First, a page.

Paying for a gym membership but doing yoga in your backyard? Cancel it. Think long and hard of other memberships, subscriptions, accounts that you are paying for but could live without. Remember, the idea is to learn how to manage your finances better by taking everything and every penny into account.
So, do some spring cleaning and slash expenses wherever you see an opportunity and especially if it’s something that doesn’t affect your life to a great extent.
6. Create an emergency fund
S*** happens and it’s good to be prepared. Emergency funds are an important part of a healthy personal finance plan.
In almost all cases, you shouldn’t touch or take money out of the fund, rather, let it sit there earning interest. If you lose your job or an unfortunate or unexpected expense arises—such as your car breaking down or a tree falling on your roof—this is when you should tap into it.
7. Save 10 to 15 per cent for retirement
I know it’s far off, but if you want to be sipping Madafu in Lamu under a sun umbrella, the sooner you start saving for retirement, the better off you will be in your golden years.
First thing should be to establish a savings target—one that tells you approximately how much you should set aside over time to meet your retirement goals that will allow you to live the sort of lifestyle you envision.
Let’s say you are 21 years old and don’t have anything saved up but just got offered a job paying $15,000 a year. If you save 10% of your income annually then by the retirement age of 67, you will have $100,000 saved up! Cha-ching!
8. Review and understand your credit report
Why are credit reports so important? Because they are.
A credit report is a number roughly between 150 and 900 that serves as a score/grade which factors in your present and past loans, credit cards, mortgages, and any other reported debts.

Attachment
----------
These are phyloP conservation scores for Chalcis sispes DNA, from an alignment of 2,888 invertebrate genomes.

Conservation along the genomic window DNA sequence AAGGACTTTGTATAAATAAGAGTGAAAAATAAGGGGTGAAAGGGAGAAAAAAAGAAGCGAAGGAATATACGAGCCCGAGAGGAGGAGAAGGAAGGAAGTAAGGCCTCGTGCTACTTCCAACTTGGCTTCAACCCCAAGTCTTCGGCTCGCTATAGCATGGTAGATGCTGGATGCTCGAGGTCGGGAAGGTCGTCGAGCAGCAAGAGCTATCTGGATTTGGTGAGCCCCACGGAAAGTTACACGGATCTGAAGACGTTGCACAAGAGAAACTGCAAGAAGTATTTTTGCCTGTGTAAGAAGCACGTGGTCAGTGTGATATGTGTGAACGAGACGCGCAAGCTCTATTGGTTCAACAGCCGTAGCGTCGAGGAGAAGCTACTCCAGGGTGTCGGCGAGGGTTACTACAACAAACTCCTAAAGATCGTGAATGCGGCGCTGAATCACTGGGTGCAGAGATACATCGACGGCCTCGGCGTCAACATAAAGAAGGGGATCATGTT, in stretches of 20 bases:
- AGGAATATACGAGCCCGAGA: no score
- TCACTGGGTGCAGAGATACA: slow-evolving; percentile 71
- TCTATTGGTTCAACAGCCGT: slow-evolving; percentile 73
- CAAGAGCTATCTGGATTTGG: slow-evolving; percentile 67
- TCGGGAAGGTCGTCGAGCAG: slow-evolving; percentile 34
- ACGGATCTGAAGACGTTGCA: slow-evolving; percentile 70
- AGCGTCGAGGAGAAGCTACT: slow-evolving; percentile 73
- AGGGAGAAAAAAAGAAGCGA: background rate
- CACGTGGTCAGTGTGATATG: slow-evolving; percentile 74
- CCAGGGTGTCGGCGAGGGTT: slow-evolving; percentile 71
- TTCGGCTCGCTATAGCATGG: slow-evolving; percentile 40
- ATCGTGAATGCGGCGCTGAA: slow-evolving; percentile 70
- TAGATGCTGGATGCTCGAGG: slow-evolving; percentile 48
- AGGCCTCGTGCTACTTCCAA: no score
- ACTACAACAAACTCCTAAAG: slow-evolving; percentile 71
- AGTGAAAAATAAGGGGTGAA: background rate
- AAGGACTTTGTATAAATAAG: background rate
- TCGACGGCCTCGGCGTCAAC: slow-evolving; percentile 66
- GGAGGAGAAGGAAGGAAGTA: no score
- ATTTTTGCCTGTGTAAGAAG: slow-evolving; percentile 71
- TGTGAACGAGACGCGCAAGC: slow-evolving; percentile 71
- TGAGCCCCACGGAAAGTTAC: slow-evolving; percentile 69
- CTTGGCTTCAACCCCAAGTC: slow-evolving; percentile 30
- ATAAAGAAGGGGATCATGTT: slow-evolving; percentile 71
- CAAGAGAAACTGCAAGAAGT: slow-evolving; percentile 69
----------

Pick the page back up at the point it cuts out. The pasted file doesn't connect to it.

It serves to determine how creditworthy you are and this score has a direct impact on your future borrowing ability. It’s important that you review and understand your credit report to assure it has all your updated information and to identify any possible errors (it’s estimated that 2-3% of reports contain some errors that could affect your overall score).
If you want to aim for a great credit score, keep your credit card balances low and work on paying off your debt instead of moving it from account to account.
9. Use a tool or personal finance app
Your finances are already complicated, lets uncomplicated them.
Begin by getting with the times and putting away your abacus or Casio calculator. There are new and free tools out there that will show you ways to manage money as well as do all the hard budgeting and computational work.
With Quicken you can get access to your all your account balances, financial transactions, spending habits and budgets, and take all that information to start making smarter decisions and achieve your financial goals.
10. Follow money management resources
Knowledge is power. Every financial guru we know today started off like you and me. They just continuously learned and educated themselves and turned their passion into their profession.
Financial pros can give you some much-needed advice on how to manage your cash the right way, as well as some inspiring stories to get you focused on being the best version of yourself in terms of crushing it financially.
The key when researching which expert to follow is to carefully pay attention to what they say, absorb it, and only take the pieces of advice or guidance that can really help your case.
Some of their financial jargon might be out of your league, so look more for those kernels of wisdom that might apply to you and yours.
Overall, stay well-informed, practice sound financial management, and perhaps one day you will be the next personal finance guru and have thousands, if not millions, of people sharing your content and seeking your expertise on the best way to manage your money. Anything is possible.
Being able to effectively manage your money will make life flow much more smoothly, not to mention help lower your stress levels. Being well-organized will also save you time and save you potential headaches in the future. And no one wants those.
So, get out there and take the first steps mapping out your personal financial strategy with the ever-present goal in mind of being able to manage your finances better than before. Many others have done it and so can you.
Think about how sweet those madafu will taste on the beach in Lamu many years from now.
Let us know if you have any other successful steps for managing your money that didn’t appear above! Follow us on Facebook!